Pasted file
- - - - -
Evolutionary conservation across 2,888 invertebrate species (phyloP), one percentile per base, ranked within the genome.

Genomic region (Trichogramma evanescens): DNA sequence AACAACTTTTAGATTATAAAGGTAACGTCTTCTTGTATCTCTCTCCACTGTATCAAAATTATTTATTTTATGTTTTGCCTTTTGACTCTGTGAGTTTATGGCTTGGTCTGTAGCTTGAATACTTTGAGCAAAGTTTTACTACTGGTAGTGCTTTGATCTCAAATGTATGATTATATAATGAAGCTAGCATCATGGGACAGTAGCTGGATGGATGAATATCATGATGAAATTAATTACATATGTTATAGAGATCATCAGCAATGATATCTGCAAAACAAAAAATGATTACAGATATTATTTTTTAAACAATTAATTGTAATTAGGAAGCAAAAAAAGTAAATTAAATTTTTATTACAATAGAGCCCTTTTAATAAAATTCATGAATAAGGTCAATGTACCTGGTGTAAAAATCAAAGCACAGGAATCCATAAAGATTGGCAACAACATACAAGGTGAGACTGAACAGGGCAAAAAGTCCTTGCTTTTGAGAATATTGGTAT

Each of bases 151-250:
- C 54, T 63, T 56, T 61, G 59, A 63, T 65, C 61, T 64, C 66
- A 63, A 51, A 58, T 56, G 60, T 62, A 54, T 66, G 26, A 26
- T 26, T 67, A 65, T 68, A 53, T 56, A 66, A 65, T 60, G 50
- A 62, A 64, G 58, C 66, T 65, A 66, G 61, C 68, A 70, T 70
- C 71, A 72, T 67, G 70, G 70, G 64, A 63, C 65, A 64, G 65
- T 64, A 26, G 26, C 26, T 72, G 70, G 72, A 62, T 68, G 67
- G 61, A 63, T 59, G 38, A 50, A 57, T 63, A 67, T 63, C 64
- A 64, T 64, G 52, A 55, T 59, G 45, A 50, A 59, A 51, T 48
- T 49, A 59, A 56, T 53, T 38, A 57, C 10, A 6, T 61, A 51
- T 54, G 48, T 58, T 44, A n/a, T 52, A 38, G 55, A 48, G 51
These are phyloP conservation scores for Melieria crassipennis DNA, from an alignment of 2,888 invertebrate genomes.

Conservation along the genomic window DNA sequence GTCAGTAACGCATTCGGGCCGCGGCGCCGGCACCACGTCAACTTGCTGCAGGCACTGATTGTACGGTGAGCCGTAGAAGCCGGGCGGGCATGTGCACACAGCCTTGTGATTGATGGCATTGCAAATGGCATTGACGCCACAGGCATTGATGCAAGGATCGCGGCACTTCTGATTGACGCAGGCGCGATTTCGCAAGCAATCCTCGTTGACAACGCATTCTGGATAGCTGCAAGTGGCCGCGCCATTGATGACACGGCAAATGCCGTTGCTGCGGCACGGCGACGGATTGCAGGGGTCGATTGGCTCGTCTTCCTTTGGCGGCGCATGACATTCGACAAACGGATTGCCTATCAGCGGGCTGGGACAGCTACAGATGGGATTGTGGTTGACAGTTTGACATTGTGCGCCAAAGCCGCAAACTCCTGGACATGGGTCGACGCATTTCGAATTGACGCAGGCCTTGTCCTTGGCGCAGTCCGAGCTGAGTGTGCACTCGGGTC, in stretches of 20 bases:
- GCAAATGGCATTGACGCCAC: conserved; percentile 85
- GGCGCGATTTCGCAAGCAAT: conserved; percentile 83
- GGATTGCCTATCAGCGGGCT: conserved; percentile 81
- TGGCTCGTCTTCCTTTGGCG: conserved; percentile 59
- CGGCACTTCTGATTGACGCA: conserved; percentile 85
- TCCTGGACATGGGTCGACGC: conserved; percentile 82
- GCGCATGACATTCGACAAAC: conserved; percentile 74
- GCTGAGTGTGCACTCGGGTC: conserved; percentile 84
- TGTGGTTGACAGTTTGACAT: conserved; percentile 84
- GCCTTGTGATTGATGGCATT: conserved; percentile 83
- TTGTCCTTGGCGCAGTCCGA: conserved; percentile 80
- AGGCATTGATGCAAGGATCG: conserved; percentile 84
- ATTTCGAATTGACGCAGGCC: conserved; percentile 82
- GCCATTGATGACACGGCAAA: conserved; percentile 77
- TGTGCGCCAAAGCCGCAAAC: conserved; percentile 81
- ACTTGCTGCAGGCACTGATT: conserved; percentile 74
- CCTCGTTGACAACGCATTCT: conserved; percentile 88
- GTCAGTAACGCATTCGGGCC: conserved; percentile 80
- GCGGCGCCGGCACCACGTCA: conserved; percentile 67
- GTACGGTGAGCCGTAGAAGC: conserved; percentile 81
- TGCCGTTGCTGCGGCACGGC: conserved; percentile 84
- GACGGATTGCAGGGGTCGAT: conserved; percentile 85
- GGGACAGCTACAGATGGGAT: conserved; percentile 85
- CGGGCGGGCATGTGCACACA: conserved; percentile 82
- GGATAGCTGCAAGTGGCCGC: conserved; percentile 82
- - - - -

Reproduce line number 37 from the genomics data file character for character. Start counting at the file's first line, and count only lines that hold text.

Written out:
- GACGGATTGCAGGGGTCGAT: conserved; percentile 85